Readers like you keep news free for everyone.

More than 5,000 readers have already pitched in to keep free access to The Journal.

For the price of one cup of coffee each week you can help keep paywalls away.

Support us today
Not now
Friday 29 September 2023 Dublin: 11°C
Shutterstock/Roman Samborskyi
# Coronavirus
Here are workers' entitlements if they are affected by Covid-19
The first case of Covid-19 in the Republic of Ireland was confirmed over the weekend.

THE DEPARTMENT OF Social Protection has issued advice for workers who are diagnosed with the Covid-19 coronavirus and those who may need to self-isolate as a precautionary measure. 

The first case of Covid-19 in the Republic of Ireland was confirmed in a male patient from Scoil Chaitríona in Glasnevin, Dublin 9. He is currently receiving medical treatment.

The decision to close the school for two weeks was announced yesterday evening. Health officials have contacted the principal, staff, and parents or guardians of pupils.

As previously reported, the impact of self-isolation has caused concern for both employers and employees – with employers worried about staffing numbers, and employees uneasy about taking unpaid sick leave. 

This evening, the Department of Social Protection issued advice for workers in relation to Covid-19. The advice is as follows: 

People who are diagnosed with Covid-19

The Department said where an employee is diagnosed with the Covid-19 virus, normal workplace arrangements in respect of sick-absence should apply. 

The employe should, subject to the latest advice from the HSE, be treated from a workplace perspective in the same manner as any member of staff who takes sick-leave for any other reason, the Department said. 

Employees diagnosed with Covid-19 can, as is the case of any other illness, apply for income support from the Department of Social Protection in the form of illness benefit based on social insurance contributions or supplementary welfare allowance based on a means test.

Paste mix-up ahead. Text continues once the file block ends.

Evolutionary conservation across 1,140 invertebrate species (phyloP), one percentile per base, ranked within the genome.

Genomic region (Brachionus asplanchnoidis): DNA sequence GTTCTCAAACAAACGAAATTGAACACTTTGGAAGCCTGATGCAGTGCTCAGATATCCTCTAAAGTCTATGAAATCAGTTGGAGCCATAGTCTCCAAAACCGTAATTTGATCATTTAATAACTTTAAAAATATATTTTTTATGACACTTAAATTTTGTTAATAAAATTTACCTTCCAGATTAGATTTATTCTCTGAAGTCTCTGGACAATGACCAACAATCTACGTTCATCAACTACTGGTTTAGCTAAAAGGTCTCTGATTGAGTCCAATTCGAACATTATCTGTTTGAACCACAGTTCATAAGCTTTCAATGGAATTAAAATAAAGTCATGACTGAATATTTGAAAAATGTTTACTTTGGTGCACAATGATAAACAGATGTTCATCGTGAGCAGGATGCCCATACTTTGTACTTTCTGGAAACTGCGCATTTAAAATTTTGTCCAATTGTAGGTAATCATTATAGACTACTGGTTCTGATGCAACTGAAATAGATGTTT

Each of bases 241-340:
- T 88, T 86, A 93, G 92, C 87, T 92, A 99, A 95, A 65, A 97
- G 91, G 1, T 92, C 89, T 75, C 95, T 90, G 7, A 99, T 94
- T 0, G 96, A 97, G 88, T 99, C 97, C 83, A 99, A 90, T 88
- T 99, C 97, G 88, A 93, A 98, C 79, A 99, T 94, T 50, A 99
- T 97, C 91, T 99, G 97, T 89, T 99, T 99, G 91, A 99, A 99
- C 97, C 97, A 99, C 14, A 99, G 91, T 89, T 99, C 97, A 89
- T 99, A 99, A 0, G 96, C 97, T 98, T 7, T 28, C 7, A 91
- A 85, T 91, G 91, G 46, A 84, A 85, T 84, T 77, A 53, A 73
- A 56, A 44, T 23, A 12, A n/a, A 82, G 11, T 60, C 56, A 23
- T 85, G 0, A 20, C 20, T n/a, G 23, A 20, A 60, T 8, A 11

People who are not diagnosed with Covid-19 but who self-isolate

An employee who is advised or directed by a registered medical practitioner to self-isolate on the basis that they are a probable source of Covid-19 infection can, if their employer ceases to pay their wages, apply for income support from the Department of Employment Affairs and Social Protection.

A person who self-isolates in accordance with the up-to-date guidelines from the HSE but does not have a medical certificate from a medical practitioner, may apply for an income support in the form of supplementary welfare allowance.

People who are requested to stay at home by their employer

Anyone who is not advised to self-isolate in accordance with the up-to-date guidelines of the HSE, but is requested to stay at home by their employer as a precaution against the spread of Covid-19 can, in situations where the employer cannot continue to pay their wages, apply for income support in the form of a jobseeker payment or supplementary welfare allowance. 

People who need to take time off work to care for a person affected by Covid-19

The Department noted that many employers can, and do, agree compassionate leave arrangements with staff who need to take short periods of time off to care for another person. 

These include arrangements to enable employees to work remotely from home, to alter shift patterns, to work up time taken, or to bring forward annual leave entitlements from future work periods.